There are some very strong links between Halloween as we know it today and the Gaelic festival of Samhain.
Samhain (pronounced ‘sah-win’) – meaning “summer’s end” – marked the end of the harvest season and the beginning of the winter, or the ‘darker half’ of the year as it was known. It was one of four seasonal festivals, along with Imbolc, Beltane and Lughnasadh, and it fell at the end of the Celtic calendar – the date being October 31 as we know it today. It was a time when cattle were brought down from the summer pastures and livestock was slaughtered for winter.
During the festival, huge bonfires were lit, which were said to have special healing powers, and divination games and rituals were carried out. However, it is the practise of ‘mumming’ (or ‘guising’) that draws on a more direct link to modern day Halloween – this was where people would dress up and travel door-to-door reciting verses in exchange for food. Ring any bells?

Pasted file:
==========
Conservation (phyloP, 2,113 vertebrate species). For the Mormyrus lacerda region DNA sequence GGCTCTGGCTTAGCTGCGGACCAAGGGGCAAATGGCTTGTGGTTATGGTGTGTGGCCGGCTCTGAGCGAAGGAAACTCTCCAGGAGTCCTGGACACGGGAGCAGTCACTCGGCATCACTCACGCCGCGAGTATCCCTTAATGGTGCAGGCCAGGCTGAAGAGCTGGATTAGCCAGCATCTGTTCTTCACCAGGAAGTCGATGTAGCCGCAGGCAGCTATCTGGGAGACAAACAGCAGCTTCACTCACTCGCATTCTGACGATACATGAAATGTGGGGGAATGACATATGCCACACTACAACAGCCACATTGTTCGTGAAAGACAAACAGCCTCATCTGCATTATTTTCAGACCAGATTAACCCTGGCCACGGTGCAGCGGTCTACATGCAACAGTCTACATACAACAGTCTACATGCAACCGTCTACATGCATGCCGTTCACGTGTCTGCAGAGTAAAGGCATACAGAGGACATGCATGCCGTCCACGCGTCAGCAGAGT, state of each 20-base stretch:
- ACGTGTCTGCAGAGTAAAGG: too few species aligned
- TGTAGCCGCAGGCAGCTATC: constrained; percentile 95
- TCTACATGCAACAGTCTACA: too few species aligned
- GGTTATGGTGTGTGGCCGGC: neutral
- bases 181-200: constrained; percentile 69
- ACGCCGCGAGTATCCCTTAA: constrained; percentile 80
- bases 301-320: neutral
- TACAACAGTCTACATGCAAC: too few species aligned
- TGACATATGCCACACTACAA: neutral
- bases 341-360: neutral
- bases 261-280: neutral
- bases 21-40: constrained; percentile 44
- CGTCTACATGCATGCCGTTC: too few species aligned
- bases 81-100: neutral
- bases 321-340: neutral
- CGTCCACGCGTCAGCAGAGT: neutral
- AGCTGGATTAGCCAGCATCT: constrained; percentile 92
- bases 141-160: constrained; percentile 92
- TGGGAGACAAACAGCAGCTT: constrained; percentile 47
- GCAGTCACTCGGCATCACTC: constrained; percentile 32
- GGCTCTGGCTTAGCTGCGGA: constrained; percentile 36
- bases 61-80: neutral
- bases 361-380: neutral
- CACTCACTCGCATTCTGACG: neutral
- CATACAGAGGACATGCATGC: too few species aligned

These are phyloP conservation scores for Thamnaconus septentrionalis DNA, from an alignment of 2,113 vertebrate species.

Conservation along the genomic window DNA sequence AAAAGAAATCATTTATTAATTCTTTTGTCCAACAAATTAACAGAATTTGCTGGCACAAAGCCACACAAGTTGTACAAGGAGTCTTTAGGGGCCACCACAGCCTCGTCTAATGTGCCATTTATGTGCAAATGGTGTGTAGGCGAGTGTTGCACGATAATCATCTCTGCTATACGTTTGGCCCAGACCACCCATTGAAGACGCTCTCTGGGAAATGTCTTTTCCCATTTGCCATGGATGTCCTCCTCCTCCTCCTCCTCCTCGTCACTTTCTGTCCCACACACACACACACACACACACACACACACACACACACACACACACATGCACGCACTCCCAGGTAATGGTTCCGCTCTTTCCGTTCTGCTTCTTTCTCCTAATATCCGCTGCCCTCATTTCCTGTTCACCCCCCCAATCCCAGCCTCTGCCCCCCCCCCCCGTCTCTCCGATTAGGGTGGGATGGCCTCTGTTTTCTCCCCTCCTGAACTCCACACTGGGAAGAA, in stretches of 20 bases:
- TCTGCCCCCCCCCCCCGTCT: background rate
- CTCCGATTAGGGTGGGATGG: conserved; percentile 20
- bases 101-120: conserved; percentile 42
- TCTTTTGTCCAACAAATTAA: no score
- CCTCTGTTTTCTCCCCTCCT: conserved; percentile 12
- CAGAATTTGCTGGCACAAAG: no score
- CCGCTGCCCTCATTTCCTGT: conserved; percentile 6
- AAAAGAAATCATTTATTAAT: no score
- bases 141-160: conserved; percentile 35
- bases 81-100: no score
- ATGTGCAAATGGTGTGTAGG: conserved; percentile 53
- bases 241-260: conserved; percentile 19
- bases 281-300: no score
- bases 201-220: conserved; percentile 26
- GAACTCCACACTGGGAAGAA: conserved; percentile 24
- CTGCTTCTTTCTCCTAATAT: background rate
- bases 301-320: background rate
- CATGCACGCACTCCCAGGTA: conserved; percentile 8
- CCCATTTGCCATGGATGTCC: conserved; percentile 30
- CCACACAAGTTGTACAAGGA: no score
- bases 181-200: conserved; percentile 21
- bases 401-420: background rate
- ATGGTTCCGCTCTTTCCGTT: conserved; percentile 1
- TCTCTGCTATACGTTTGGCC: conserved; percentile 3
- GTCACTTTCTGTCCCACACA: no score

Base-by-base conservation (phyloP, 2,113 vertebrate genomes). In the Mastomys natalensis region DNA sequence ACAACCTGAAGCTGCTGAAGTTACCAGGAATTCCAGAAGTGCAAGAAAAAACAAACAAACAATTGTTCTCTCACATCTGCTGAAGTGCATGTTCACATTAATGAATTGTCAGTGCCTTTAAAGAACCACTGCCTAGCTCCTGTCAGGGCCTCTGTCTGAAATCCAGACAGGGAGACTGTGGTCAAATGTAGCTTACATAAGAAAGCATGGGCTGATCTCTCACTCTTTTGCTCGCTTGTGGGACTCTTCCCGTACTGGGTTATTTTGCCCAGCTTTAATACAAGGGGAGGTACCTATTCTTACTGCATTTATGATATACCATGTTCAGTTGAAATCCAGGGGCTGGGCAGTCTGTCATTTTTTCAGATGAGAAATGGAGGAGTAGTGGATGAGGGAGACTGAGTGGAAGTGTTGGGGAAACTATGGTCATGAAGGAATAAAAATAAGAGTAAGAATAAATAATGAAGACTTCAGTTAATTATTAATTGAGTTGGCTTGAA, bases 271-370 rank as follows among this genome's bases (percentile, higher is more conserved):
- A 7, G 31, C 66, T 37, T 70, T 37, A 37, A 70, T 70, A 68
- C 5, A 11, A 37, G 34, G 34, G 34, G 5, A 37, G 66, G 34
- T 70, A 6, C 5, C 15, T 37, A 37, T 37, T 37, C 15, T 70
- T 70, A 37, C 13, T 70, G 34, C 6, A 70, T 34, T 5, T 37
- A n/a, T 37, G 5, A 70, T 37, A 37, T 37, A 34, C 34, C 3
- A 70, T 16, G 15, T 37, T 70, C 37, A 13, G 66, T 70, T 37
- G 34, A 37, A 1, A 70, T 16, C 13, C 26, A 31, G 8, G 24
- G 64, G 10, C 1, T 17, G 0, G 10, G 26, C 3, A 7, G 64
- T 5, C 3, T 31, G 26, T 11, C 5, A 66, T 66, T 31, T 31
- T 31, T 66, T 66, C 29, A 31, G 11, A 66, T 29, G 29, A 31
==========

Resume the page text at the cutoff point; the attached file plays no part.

Other similarities are evident in the fact that it was believed that the souls of the dead roamed the streets at night, since the boundary between this world and the Otherwold could easily be crossed. Offerings of food and drink were left out to pacify the evil and ensure that next year’s crops would be plentiful, and feasts were held for the souls of the dead who were thought to return home seeking hospitality.
Time has the ability to alter anything, but a leading factor that contributed to the formation of Halloween as we know it is the establishment of All Saints’ Day. The festival was established on November 1 by Christians as a means of converting Pagans. Over time, the two occasions merged to create what we’d recognise as modern day Halloween.